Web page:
COLM O'REGAN: My goal was to find the T-shirt whose slogan was so funny... that women would want to be with me, men would want to be me

A significant capital investment is required. I cannot ignore the crumbling — and indeed bobbling — infrastructure for much longer. I’m going to have to buy some clothes.

It’s been a while. The last major purchase was bought under the previous development plan Horizon 2015 Get Rid of Them Rags so I must once again go out into the marketplace. How will I keep up with the fashion trends that have changed since? Quite easily in fact. I have had my fashion moments in my teens; never, of course, backed up by real money. Just wardrobes abandoned by nest-flown older brothers. There were long coats for a while, then padded checked jackets with baggy jeans trying to emulate Ice Cube if Ice Cube could only shop in Guineys.

Then came the combat years. Remember when every young male and some females — especially in the countryside — seemed to be in uniform? It made Dripsey look like it was being held by guerrillas who were awaiting the outcome of peace negotiations. Albeit guerrillas who spent a lot of time smoking and leaning against things. War is hell, people.

Fashion doesn’t bother me anymore. I can sense my internal Jeeves (the Stephen Fry version) raising an eyebrow as I say the word fashionable. “Fashionable, sir?” said Jeeves. “It should not concern the gentleman what is fashionable, only what is suitable.”

This could mean spending more time in the likes of Dunnes and Marks and Spencer and less time in shops where the walls are covered in black paint and they are decorated to resemble an underground world tunnelled into an asteroid. Less time searching in vain for clothes with small or non-existent logos.

I’m not a man for logos. I used to be. For a long time, my goal was to find the T-shirt whose slogan was so funny, so politically bang on trend that women would want to be with me, men would want to be me. But I’ve since realised that nearly every T-shirt slogan looks stupid after a while. A joke shouted at you on the bus. “THIS IS FUNNY RIGHT. DON’T YOU THINK I’M FUNNY?”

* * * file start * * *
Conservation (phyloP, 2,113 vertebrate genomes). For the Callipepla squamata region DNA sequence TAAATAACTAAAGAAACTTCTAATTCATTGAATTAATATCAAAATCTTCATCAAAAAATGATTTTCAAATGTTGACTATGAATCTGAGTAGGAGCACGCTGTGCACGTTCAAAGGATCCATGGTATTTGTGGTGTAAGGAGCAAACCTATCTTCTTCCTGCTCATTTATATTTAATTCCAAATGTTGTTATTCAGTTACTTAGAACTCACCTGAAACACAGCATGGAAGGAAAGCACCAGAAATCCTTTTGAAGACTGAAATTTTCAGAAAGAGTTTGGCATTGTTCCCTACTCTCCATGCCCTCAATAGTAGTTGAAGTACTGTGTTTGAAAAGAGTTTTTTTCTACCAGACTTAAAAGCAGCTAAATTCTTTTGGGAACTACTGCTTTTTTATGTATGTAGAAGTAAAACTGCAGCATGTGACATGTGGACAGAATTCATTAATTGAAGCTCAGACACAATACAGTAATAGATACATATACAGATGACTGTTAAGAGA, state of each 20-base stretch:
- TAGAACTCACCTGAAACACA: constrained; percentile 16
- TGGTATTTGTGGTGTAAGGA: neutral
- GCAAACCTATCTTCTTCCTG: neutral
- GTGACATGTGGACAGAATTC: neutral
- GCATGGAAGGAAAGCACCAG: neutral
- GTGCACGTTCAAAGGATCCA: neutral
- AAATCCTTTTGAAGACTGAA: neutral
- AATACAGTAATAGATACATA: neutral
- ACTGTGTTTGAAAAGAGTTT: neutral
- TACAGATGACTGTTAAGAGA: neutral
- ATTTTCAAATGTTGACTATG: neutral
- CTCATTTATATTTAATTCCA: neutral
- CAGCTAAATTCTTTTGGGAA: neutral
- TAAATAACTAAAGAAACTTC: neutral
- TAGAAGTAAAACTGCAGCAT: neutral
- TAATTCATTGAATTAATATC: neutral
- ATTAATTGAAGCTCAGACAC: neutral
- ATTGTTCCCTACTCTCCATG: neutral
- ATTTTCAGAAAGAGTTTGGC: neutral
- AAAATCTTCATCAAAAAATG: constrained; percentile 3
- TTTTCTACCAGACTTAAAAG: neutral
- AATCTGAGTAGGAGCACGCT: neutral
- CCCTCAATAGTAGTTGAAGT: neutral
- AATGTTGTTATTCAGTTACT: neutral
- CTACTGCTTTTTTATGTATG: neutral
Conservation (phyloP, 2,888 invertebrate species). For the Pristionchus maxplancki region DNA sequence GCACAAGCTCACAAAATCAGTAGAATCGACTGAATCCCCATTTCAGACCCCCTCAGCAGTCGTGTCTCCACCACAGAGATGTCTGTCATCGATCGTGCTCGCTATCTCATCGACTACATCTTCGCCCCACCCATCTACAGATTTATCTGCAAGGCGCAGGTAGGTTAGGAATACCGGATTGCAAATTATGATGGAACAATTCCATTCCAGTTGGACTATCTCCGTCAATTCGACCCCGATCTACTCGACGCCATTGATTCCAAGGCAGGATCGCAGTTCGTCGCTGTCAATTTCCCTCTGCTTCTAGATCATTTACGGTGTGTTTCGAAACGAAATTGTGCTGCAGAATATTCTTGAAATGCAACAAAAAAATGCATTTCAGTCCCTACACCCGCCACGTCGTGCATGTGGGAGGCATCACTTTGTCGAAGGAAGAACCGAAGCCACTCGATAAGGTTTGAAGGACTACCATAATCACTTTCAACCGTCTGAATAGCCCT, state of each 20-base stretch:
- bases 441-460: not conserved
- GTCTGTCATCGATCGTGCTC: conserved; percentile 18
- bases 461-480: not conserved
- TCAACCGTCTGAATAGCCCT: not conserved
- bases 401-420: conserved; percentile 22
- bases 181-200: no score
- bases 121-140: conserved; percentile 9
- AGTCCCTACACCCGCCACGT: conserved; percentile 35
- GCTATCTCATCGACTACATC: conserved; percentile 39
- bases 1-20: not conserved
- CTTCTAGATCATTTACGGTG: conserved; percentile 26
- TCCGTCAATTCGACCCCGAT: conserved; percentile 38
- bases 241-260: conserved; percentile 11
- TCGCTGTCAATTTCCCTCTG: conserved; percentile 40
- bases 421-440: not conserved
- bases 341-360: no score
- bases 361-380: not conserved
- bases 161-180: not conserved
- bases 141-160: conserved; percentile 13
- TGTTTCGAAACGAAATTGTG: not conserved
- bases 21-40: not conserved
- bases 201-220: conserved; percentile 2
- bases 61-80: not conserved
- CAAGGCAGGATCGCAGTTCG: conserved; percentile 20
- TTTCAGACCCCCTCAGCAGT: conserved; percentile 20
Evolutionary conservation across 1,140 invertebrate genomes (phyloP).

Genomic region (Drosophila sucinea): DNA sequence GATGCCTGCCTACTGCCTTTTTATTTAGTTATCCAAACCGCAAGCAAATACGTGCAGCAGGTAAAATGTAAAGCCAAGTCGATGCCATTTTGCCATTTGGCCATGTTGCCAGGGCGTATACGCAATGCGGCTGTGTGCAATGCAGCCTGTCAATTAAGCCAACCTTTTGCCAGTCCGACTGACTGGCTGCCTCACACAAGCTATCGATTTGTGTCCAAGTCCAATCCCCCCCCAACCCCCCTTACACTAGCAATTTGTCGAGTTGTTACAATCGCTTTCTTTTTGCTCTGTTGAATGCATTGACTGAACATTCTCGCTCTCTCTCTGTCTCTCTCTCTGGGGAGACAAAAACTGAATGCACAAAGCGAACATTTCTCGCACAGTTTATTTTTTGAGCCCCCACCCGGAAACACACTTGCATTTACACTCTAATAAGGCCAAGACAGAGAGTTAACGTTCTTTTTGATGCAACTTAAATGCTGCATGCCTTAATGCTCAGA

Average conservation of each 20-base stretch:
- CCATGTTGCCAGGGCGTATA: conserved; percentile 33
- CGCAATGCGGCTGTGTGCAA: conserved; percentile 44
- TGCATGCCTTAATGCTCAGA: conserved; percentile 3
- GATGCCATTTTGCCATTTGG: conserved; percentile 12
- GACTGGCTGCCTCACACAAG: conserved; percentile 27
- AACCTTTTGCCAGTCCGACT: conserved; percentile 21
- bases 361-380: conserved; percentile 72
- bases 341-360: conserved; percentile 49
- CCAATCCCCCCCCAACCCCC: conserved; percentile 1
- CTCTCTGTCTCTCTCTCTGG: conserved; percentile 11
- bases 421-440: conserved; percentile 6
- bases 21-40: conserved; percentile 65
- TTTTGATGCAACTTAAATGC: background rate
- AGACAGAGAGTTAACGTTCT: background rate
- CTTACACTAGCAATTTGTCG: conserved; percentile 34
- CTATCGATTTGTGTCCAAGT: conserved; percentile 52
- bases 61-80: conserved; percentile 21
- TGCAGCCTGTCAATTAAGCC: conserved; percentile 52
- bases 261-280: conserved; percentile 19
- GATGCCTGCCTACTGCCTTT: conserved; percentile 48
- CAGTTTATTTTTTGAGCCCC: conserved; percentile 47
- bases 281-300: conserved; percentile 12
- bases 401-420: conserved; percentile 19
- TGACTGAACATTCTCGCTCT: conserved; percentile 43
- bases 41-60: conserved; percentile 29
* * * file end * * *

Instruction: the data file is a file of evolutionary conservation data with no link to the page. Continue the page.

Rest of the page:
To counteract this, many clothing companies have slogans that don’t say anything at all. A shirt that is a facsimile of the one worn by Skeeter Harris when he threw that pass in the final of a college football competition in Indianapolis in 1970. Remember that? Remember when Bubba Jones caught it and that kid from middle school went to Vietnam and nothing was ever the same again? No doubt it affected the H&M buyer who saw it in the factory in Burma before they signed the docket for ten bales of them.

No, it will be sober small logos for me. Maybe a small sailing boat or birdwatching sunglasses, a man asleep in a chair with a first edition of an improving book.

Either way, I’ll still have to go to the changing room.

I often hear the phrase “hold up a mirror to society” to mean showing society how it really is. But I think the phrase needs amending.

Hold up a mirror and society will say: “Actually looking pretty hot there. Fair play to me”. Hold up a changing-room mirror to society and society will recoil in horror.

The changing room mirror is where you stand naked and alone and are judged. You see yourself from all angles in the kind of light that is the opposite of an Instagram filter. You — ok me — see those weird moles, the grey hair tiptoeing across the back of your head so as not to disturb you, the march of hair of any colour across the back of your... back.

Hey, app developers, can you make a thing called Mirror-Mirror that switches on when you are in a changing room and whispers affirmations to you? It would say things like “no one’s shoulders are the same height” and “those clothes only fit the mannequins”.

It might also suggest you get those new moles checked.


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